The $1 million “is related to the 4 percent charged as arrangement fees,” Selemani said Wednesday in an e-mailed response to questions. “We have to stress the level of costs charged in this credit facility is totally coherent and below market benchmarks,” he said.
A typical fee for an overdraft deal in Congo is 1 or 2 percent, even considering the high level of risk in the transaction, said the bankers, who spoke in general about such arrangements.
Within the first three months of obtaining the overdraft, three electoral-commission agents withdrew a total of $7.5 million, in cash, from the account, Lumumba said. Bank records reviewed by Bloomberg News show the withdrawals.
It’s unclear how the money was used. Commission chief Nangaa didn’t comment on those specific withdrawals. He noted generally that commission members may need dollars to pay for services in remote parts of a country the size of Western Europe, where many live in villages without road access. Commission rapporteur Kalamba added that the withdrawals were legal and justified.
Belgium’s foreign minister, Didier Reynders, called for an investigation following Le Soir’s report of the overdraft transaction and two other transactions carried out by BGFI.
"At the international level there is the capacity to investigate corruption and embezzlement, so it should be done." Reynders said.
Congolese government spokesman Lambert Mende said the country’s attorney general would open an inquiry only if he determined that one was warranted, and wouldn’t bow to demands for investigations from Belgium.
“On what basis can the Belgian government demand an inquiry into the operations of a Congolese bank that does not concern Belgium?” Mende said by phone on Tuesday from the capital, Kinshasa.
Mende said the government couldn’t comment on CENI’s financial arrangements, adding that the commission is an independent body. He said government agencies often need large amounts of cash to pay for goods, salaries and services in remote parts of the largely unbanked country. It is improper to "manipulate this situation which cannot be avoided and present it as corrupt management," Mende said.
Selemani grew up with Kabila and describes himself as the president’s adopted brother. Kabila’s sister, Gloria Mteyu, had a 40 percent stake in the bank’s Congolese unit, BGFI RDC, as of October 2014, according to a copy of the minutes of a board meeting reviewed by Bloomberg. Mteyu, reached by mobile phone on Oct. 18, said she holds an account at the bank but has no financial stake in it. She declined to discuss her financial activities beyond a fashion business she runs.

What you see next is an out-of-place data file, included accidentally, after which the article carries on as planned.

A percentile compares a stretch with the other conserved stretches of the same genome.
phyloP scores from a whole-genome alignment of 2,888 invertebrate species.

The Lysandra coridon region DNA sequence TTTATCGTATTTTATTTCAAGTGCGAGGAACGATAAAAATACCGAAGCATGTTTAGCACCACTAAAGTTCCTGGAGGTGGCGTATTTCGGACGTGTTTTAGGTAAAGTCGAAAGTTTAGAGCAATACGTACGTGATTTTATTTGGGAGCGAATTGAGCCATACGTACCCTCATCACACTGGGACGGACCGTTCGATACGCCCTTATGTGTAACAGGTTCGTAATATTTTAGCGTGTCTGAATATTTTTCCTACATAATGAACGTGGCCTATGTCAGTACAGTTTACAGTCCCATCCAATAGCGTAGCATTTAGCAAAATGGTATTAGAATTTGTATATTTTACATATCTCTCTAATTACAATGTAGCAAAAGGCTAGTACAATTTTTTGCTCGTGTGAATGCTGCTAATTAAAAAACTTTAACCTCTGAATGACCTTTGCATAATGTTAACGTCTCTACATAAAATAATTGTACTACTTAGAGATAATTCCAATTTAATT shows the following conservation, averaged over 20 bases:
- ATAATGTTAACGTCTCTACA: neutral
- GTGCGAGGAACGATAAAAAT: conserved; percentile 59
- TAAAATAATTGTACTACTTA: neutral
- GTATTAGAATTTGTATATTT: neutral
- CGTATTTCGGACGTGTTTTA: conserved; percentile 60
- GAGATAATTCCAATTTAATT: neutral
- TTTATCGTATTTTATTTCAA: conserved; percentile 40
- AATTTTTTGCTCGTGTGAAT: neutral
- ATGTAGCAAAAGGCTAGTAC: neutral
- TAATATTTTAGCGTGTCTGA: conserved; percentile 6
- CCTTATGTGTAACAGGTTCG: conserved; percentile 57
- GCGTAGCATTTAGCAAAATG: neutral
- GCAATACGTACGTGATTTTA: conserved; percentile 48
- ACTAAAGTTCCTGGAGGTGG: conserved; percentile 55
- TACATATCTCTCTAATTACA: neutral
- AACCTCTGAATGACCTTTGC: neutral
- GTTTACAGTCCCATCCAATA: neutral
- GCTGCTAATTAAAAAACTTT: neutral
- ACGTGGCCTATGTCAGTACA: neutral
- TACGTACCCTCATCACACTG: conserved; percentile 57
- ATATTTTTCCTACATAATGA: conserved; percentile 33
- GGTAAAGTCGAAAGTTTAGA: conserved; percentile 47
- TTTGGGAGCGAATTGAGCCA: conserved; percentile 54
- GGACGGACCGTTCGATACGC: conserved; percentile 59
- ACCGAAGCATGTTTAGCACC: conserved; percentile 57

Lumumba resigned from BGFI on Oct. 12. In his resignation letter, reviewed by Bloomberg, Lumumba said BGFI RDC’s managing director, Selemani, approved the overdraft without following the bank’s credit procedures. Selemani in that case bypassed Lumumba’s department, which is responsible for new credit facilities, Lumumba wrote.
Lumumba, the grand-nephew of Congolese liberation hero Patrice Lumumba, says he has been receiving threats and has fled Congo.
Kabila’s political opponents say the election delay is a bid by the president to retain power, a charge the government denies.
“There is a perception that it’s the government or the president who organizes elections,” Kabila told reporters in August. “That’s not the case. Elections are organized by an independent electoral commission.”
CENI, in a statement released Oct. 15, said it was solely responsible for the election calendar.
The U.S. and the United Nations have warned that violence in the country could spread if Kabila remains in power after Dec. 19, when he was due to step down. Two wars in the country that killed millions between 1996 and 2003 are fresh in the minds of most Congolese, who have never witnessed a peaceful handover of power.
The U.S. in recent months imposed targeted sanctions against three of Kabila’s generals for their use of violence to intimidate political opponents.